In the world of image processing research, it is important to have standard test images so people can compare their results. The cameraman image is a test image that has been used for decades. It can be found in many image processing textbooks and homework problems.
Imaging and photography has come quite a long ways since then. Just for fun, here are a couple pictures I took during my trip to Cairo Egypt for ICIP 2009 and a brief introduction to some research that Professor Sabine Süsstrunk presented on Near-Infrared Imaging to improve digital photography in the years to come.
Professor Sabine Süsstrunk does research at EPFL in her Images and Visual Representations Group on high dynamic range imaging using visible and near-infrared (NIR) spectrum. She takes two pictures of a scene. First, she takes a "normal" picture which captures the visible spectral components of the scene. Then, she uses special NIR filters on her hacked camera to capture the NIR spectral components of the scene. The NIR spectrum does better on a hazy day because it does not get scattered as visible spectrum does.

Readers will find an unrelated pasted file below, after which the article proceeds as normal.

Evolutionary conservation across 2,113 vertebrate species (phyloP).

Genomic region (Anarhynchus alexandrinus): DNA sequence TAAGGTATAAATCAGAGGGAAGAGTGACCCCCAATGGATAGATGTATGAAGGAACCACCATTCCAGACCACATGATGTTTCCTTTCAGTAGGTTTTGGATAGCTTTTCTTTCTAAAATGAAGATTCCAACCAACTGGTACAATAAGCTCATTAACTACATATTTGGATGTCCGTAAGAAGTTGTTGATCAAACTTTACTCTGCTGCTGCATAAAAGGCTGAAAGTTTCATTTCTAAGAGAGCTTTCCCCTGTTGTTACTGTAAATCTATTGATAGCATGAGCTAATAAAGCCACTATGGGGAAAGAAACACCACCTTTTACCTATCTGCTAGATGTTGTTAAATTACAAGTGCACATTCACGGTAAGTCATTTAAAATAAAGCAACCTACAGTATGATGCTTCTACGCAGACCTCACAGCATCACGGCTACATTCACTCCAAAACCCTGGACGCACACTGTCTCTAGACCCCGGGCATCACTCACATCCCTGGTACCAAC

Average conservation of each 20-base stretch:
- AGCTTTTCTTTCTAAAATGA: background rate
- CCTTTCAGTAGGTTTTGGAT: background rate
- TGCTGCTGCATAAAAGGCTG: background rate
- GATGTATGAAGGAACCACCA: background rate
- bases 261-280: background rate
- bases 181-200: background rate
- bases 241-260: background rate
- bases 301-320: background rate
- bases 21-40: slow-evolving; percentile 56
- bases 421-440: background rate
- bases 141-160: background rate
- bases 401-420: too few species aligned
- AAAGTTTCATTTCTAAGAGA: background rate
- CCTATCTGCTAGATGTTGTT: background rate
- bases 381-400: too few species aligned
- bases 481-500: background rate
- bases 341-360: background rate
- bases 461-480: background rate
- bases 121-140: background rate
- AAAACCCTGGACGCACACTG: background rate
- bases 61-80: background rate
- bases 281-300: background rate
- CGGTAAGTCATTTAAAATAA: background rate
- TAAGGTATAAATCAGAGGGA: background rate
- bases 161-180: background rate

A "normal" digital photograph uses color lenses to capture the visible color of a scene. NIR does not capture color, but it does capture high frequency components. So, it takes some fancy image processing on the normal and NIR-captured images to create nice high-dynamic range images. Take a look at Sabine's web page on NIR imaging to learn more and see actual improved images, and to hear it directly from the source.
When Sabine gets back to the lab she will process her pictures of the pyramids using her research techniques. We should be able to compare her pictures of the pyramids to mine. It was a nice hazy day, so we should see some nice improvements!
In the meanwhile, take a look at the pictures I took of Sabine taking her NIR pictures. Do you think we have a new camerawoman test image?